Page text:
Our Feb/Mar issue covers industry issues that matter. Plus, we visit Pearson’s deicing facility. More inside!
As a young child, Matthew Go would go plane spotting on summer nights with his father, watching the aircraft fly overhead and listening to the sound of their roaring engines.
He wanted to become like the pilots he saw on those trips, taking off toward the upper reaches of the troposphere or touching down after soaring at 36,000 feet.
It was there, as much as anywhere, that he developed a fascination with aviation and the desire to become a pilot. After high school he joined a cadet program run by Air Georgian and Air Canada and moved to Florida for 12 months, where he earned his commercial pilot licence and multi-instrument flight rules (multi-IFR) rating.
After graduation, at age 19, he landed a first officer position at Air Georgian and in less than three years became a captain on Beechcraft 1900 aircraft based at Toronto Pearson International Airport.
“It was a pretty streamlined process and I was pretty fortunate,” said Go, now 22. “I just had to figure out and make the decision after high school that I was going to do it.”
This kind of steep career trajectory, covered quickly, is what’s possible in a Canadian aviation industry already feeling the effects of a pilot shortage expected to require 500,000 new pilots around the world over the next 20 years.
In Canada, as many as 7,300 new pilots, flight engineers and flying instructors will be needed between 2016 and 2025, according to the Canadian Council for Aviation and Aerospace (CCAC).
Young pilots who in the past may have moved steadily through the system over several years, starting as flight instructors and ending up as airline captains, are now clearing major hurdles in a matter of months.
As pilots move up, the effects are felt further down the chain. Flight schools are short on instructors, and regional airlines are losing pilots to larger carriers. The need for a solution is becoming more urgent, and there is no shortage of concern.
“When Air Canada puts out a shingle or WestJet puts out shingle saying, ‘Hey. We’re looking for pilots,’ they’re probably still going to get some decent candidates,” said Mike Doiron, an industry analyst and regional representative on the CCAC.
“The trouble is, in the long term, is that pool of decent candidates effectively going to shrink? There’s no question about that. Where it’s really going to affect the industry is in the lower level.”
The number of commercial pilots trained in Canada over the last 15 years has been “quite flat” at about 1,100 pilots a year, said Doiron in a statement to Skies. About half of students training in Canada are from overseas and return home after getting their licence, he added.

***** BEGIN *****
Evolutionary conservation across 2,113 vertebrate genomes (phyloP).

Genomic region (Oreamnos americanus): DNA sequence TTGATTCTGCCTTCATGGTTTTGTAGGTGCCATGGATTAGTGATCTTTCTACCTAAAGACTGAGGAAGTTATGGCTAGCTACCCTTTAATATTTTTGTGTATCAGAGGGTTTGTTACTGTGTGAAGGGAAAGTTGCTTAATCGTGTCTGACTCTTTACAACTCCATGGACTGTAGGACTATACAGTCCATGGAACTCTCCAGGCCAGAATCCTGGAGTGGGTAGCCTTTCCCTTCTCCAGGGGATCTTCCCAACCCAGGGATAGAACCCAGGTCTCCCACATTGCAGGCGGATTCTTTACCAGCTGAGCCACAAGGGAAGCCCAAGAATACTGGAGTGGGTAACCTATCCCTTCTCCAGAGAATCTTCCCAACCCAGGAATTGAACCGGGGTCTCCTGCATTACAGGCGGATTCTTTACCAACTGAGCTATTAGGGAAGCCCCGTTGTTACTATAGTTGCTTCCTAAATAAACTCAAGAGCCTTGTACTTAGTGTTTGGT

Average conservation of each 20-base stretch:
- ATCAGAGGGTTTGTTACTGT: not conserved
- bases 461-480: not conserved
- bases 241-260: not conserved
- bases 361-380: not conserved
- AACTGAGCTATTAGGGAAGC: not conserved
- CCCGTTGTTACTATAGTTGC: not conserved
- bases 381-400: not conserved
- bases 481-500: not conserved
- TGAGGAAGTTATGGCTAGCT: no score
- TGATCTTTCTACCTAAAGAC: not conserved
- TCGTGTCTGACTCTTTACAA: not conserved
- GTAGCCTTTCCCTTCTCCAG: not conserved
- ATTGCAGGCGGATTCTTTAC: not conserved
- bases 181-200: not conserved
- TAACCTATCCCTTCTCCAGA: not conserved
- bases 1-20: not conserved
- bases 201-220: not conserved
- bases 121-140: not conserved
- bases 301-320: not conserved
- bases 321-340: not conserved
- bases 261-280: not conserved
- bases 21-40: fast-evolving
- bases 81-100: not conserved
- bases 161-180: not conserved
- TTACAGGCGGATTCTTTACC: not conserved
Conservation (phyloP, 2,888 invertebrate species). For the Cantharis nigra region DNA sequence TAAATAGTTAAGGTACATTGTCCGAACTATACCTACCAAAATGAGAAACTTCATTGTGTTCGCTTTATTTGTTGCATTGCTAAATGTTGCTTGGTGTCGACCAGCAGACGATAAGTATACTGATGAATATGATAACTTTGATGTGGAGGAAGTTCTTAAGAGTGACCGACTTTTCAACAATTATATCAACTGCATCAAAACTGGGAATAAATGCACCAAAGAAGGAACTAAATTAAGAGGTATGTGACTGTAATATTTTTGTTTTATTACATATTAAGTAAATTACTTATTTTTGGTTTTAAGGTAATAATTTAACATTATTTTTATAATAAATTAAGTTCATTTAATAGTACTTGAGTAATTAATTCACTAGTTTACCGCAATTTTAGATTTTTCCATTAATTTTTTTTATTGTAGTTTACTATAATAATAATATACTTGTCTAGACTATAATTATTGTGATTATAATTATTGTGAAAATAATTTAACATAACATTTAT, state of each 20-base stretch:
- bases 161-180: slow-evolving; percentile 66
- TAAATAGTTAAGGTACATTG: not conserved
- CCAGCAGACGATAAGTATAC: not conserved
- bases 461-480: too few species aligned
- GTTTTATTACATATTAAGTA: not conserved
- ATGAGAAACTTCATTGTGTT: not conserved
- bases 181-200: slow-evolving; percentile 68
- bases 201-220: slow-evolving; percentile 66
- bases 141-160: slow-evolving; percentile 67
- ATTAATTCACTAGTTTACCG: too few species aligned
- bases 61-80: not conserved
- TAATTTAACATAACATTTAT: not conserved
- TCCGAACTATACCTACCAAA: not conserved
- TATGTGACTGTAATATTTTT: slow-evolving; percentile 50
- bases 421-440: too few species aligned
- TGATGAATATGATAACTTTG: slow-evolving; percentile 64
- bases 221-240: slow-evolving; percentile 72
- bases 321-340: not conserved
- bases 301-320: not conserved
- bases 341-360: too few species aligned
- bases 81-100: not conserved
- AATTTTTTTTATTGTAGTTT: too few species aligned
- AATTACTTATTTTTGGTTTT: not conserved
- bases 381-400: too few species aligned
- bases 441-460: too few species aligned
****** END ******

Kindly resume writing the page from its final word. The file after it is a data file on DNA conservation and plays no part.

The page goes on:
Based on the last five years, production of domestic CPL pilots has been averaging 620 per year, he said. That’s well short of the 833 pilots he estimates Canada will need to produce annually for the next nine years.
“If there is no increase in production we will be approximately 200 pilots short annually, and that is if all candidates trained will be available and acceptable for hire,” he said.
“The variance will probably be bigger. Based on personal experience I would cut approximately 20 per cent of the total, resulting in a little less than 500 available, suitable candidates.”
That would result in an annual shortage of 300 pilots a year, though Doiron acknowledged his estimates are “not scientific,” and are based on available data and his own interpretations.
Doiron is a former chief pilot and chief flight instructor at the Moncton Flying Club in New Brunswick, and spent 19 years at Transport Canada before serving as principal and CEO of the Moncton Flight College for more than a decade.
While it’s difficult to project exactly how many pilots will graduate over the next decade and how many will be needed, the industry is taking steps to recruit new hires.
A meaningful move in that direction may be Air Georgian’s Sharing Opportunities for Advancement and Reward (SOAR) program, launched Nov. 6, 2017, at the Air Transport Association of Canada (ATAC) conference in Montreal.
SOAR aims to increase aviation career awareness among young people, recruit new pilots and pilot instructors, and provide a clear pathway to jobs with Air Canada.